Some of our most delicious and memorable food experiences often come from eating without cutlery. Eating with our bare hands, sucking our fingers or even licking a plate are natural behaviours


We started our design process by 3D-printing a scanned finger, and giving it a handle

From digital technology to traditional crafts

After many failed trials, we found a material and technique with which we could produce a similar shape to the finger. Glass allowed us to find a balance between tactile qualities, visual aesthetics, and manufacturing capacities. The glass "Goûte" is made by Glass Blower Richard Price, in the United Kingdom

We ate everything we came across with it:

chocolate mousse, yogurt, Nutella, porridge, hummus … The glass Goûte made the experience of eating creamy foods much more mindful and pleasurable

Finding a name:

goût french |gu| 
taste or gustation.
One of the 5 senses that informs about the molecular properties of food.
The sensation of flavour perceived in the mouth on contact with a substance.

goutte french |gut|
drop (of liquid).
A small round or pear-shaped portion of liquid that hangs or falls.

goûte french |gut|
to taste.
“Goûte cela” - “Taste this”.

GOÛTE • Glass Art

Modelled after the finger, Goûte is a teardrop-shaped glass wand designed to eat creamy foods like peanut butter, Nutella, yogurt, or chocolate mousse.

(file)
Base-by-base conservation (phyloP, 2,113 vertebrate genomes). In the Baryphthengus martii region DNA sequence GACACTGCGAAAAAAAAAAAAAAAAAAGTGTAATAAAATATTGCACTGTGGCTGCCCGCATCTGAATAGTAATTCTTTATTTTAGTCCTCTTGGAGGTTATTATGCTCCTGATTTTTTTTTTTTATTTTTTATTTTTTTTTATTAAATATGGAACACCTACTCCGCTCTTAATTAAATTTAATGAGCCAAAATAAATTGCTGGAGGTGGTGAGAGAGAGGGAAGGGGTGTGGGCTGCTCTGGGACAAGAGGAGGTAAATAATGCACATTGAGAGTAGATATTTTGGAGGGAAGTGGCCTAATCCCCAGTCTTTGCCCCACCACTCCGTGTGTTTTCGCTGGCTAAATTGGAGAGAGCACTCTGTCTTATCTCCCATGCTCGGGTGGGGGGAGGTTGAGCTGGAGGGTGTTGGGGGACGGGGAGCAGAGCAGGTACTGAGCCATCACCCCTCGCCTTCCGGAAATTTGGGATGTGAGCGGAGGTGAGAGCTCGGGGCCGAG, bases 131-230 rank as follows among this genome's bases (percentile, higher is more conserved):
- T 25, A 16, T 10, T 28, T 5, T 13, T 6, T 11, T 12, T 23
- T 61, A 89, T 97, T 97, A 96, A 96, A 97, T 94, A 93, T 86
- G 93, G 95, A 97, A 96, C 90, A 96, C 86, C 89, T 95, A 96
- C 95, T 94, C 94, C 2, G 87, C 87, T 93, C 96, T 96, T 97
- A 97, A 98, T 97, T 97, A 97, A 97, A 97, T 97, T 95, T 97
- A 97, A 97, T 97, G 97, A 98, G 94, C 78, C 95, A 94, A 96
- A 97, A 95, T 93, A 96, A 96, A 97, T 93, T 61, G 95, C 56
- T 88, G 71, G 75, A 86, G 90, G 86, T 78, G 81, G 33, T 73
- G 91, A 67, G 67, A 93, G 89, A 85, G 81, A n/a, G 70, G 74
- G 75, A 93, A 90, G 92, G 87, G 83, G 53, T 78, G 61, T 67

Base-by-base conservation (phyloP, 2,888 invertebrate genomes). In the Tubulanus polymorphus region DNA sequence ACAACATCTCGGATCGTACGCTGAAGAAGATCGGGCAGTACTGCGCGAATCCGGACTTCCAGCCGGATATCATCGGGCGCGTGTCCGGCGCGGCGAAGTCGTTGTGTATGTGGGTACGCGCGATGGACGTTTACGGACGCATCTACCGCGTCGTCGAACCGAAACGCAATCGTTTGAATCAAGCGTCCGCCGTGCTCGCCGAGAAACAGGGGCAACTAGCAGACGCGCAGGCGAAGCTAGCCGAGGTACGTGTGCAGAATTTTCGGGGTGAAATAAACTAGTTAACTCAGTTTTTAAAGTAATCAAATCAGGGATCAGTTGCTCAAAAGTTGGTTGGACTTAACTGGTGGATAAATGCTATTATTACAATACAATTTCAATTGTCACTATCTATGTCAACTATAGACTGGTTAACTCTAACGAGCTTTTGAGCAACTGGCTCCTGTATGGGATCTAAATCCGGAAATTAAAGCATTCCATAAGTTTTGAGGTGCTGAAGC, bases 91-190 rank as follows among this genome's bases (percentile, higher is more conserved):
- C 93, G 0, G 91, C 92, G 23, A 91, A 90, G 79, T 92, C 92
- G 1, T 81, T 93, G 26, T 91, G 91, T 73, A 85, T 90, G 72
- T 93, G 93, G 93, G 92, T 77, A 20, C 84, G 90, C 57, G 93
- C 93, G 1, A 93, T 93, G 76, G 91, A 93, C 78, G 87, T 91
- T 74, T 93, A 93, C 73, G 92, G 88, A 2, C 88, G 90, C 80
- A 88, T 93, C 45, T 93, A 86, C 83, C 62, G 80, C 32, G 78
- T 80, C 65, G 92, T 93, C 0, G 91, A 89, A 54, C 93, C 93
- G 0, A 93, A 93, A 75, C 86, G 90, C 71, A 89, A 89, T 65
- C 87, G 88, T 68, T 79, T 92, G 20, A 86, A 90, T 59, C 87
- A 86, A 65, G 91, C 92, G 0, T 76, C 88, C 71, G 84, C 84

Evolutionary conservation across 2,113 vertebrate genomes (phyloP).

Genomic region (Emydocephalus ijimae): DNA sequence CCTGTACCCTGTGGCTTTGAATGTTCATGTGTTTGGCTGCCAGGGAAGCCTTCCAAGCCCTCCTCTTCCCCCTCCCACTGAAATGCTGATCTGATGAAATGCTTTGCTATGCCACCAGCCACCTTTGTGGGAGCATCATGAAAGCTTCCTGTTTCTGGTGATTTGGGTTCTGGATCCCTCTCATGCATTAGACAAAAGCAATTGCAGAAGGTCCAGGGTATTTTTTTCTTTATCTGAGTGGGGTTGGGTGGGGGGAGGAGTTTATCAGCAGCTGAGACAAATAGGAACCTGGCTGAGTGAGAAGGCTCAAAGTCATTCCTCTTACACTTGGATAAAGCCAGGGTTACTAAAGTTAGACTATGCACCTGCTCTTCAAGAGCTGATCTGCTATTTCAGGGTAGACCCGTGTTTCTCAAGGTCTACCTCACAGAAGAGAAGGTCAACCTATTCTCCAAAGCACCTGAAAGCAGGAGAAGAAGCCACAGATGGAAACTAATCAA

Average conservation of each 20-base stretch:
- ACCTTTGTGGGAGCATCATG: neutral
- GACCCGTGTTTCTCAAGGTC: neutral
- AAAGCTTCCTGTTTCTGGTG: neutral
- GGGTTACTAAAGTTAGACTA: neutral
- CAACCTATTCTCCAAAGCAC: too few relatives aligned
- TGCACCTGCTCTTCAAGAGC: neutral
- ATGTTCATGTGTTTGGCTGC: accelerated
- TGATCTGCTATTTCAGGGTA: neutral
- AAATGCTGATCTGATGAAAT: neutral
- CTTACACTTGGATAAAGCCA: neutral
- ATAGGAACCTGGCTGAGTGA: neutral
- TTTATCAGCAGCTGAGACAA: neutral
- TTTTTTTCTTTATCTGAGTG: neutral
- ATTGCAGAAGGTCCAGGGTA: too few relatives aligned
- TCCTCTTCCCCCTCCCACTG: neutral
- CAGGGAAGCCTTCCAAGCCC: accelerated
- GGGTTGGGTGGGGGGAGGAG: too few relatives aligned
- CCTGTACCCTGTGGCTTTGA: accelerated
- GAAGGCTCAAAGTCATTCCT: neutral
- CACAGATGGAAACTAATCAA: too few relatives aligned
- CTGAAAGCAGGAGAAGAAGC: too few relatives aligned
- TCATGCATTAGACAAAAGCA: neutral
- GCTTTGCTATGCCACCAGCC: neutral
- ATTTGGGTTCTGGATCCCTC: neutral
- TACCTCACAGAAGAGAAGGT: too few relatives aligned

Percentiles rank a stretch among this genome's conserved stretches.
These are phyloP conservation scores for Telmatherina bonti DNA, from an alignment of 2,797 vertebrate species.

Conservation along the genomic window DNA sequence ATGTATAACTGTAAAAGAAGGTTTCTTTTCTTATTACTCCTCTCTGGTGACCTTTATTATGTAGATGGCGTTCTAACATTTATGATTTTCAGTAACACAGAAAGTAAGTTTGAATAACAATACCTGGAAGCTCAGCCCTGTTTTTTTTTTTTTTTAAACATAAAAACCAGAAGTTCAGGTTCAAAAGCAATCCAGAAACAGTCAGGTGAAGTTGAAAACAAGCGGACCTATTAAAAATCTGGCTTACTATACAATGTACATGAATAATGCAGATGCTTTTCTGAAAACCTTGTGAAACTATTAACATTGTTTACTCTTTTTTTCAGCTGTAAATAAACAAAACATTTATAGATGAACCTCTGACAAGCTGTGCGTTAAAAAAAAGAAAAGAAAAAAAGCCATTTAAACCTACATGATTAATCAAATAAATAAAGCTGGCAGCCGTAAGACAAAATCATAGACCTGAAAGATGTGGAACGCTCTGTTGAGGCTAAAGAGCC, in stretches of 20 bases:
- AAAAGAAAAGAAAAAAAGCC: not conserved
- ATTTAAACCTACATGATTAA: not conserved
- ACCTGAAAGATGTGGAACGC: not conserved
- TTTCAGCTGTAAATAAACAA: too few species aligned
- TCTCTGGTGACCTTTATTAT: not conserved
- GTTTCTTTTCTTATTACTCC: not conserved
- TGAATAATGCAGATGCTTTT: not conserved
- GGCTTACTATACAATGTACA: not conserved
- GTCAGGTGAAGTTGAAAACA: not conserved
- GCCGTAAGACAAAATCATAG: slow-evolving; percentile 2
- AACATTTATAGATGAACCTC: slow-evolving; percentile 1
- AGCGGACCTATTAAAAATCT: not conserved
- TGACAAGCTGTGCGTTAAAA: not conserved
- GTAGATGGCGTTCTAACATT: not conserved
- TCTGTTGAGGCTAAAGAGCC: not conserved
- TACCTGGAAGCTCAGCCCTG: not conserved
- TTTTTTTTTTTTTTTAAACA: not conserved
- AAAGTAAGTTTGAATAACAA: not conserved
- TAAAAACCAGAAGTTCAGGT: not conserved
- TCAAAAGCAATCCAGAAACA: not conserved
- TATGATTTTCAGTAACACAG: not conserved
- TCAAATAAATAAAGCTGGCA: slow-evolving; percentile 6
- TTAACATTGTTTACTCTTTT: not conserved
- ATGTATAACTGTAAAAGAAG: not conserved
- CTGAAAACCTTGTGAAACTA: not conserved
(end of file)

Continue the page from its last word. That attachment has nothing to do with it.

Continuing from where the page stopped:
This hand-crafted utensil enhances creaminess and sweetness perception, heightens the value of food and makes for a more mindful eating experience.

Healthier by Design

In 2015, we conducted an experiment in collaboration with Oxford University's Crossmodal Research Laboratory to test the effect of eating with "Goûte" can have on flavour perception.

This are some of the results:
• participants reported perceiving the food as tasting significantly better than when eating with a conventional spoon.
•The perceived value of the food went up by 40% 
•Participants rated the Yogurt sample as being sweeter as compared to those eating with a plastic spoon.


A perfect Honey Spoon


Following a beekeeper's suggestion, we reproduced the glass form in different woods:  Pear, Maple and Olive.

Our wood is ethically sourced, dry-aged, and hand-turned on a lathe by Dominic Jones, wood artisan in the United Kingdom.

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